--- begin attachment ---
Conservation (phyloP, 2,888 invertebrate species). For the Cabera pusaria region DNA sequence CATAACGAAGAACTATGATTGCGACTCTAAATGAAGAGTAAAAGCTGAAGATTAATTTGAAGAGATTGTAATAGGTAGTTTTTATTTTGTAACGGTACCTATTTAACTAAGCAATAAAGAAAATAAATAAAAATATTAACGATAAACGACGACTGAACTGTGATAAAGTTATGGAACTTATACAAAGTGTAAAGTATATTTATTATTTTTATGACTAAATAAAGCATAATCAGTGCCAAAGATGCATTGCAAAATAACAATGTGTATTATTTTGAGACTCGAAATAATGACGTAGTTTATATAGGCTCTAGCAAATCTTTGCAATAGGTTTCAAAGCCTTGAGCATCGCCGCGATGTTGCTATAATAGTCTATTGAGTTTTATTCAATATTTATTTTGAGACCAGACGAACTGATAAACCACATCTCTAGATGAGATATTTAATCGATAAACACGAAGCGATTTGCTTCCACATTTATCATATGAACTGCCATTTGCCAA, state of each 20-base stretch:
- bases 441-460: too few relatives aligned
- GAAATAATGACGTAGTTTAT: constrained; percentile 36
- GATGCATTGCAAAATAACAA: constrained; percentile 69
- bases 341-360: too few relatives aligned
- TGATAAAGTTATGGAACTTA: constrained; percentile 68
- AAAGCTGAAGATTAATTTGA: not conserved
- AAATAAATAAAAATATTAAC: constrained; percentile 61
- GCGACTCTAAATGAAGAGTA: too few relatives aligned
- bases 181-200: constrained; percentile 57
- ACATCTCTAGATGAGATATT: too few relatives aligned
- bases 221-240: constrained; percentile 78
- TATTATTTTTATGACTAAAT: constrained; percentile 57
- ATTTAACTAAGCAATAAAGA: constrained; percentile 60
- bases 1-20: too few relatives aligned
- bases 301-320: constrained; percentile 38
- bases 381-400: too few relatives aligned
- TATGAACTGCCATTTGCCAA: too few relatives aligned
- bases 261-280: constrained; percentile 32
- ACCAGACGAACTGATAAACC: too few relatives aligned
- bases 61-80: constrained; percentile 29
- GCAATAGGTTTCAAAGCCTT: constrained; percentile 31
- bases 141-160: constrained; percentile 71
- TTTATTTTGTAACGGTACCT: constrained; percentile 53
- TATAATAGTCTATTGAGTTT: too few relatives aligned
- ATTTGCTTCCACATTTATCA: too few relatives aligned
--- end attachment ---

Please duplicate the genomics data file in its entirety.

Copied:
Conservation (phyloP, 2,888 invertebrate species). For the Cabera pusaria region DNA sequence CATAACGAAGAACTATGATTGCGACTCTAAATGAAGAGTAAAAGCTGAAGATTAATTTGAAGAGATTGTAATAGGTAGTTTTTATTTTGTAACGGTACCTATTTAACTAAGCAATAAAGAAAATAAATAAAAATATTAACGATAAACGACGACTGAACTGTGATAAAGTTATGGAACTTATACAAAGTGTAAAGTATATTTATTATTTTTATGACTAAATAAAGCATAATCAGTGCCAAAGATGCATTGCAAAATAACAATGTGTATTATTTTGAGACTCGAAATAATGACGTAGTTTATATAGGCTCTAGCAAATCTTTGCAATAGGTTTCAAAGCCTTGAGCATCGCCGCGATGTTGCTATAATAGTCTATTGAGTTTTATTCAATATTTATTTTGAGACCAGACGAACTGATAAACCACATCTCTAGATGAGATATTTAATCGATAAACACGAAGCGATTTGCTTCCACATTTATCATATGAACTGCCATTTGCCAA, state of each 20-base stretch:
- bases 441-460: too few relatives aligned
- GAAATAATGACGTAGTTTAT: constrained; percentile 36
- GATGCATTGCAAAATAACAA: constrained; percentile 69
- bases 341-360: too few relatives aligned
- TGATAAAGTTATGGAACTTA: constrained; percentile 68
- AAAGCTGAAGATTAATTTGA: not conserved
- AAATAAATAAAAATATTAAC: constrained; percentile 61
- GCGACTCTAAATGAAGAGTA: too few relatives aligned
- bases 181-200: constrained; percentile 57
- ACATCTCTAGATGAGATATT: too few relatives aligned
- bases 221-240: constrained; percentile 78
- TATTATTTTTATGACTAAAT: constrained; percentile 57
- ATTTAACTAAGCAATAAAGA: constrained; percentile 60
- bases 1-20: too few relatives aligned
- bases 301-320: constrained; percentile 38
- bases 381-400: too few relatives aligned
- TATGAACTGCCATTTGCCAA: too few relatives aligned
- bases 261-280: constrained; percentile 32
- ACCAGACGAACTGATAAACC: too few relatives aligned
- bases 61-80: constrained; percentile 29
- GCAATAGGTTTCAAAGCCTT: constrained; percentile 31
- bases 141-160: constrained; percentile 71
- TTTATTTTGTAACGGTACCT: constrained; percentile 53
- TATAATAGTCTATTGAGTTT: too few relatives aligned
- ATTTGCTTCCACATTTATCA: too few relatives aligned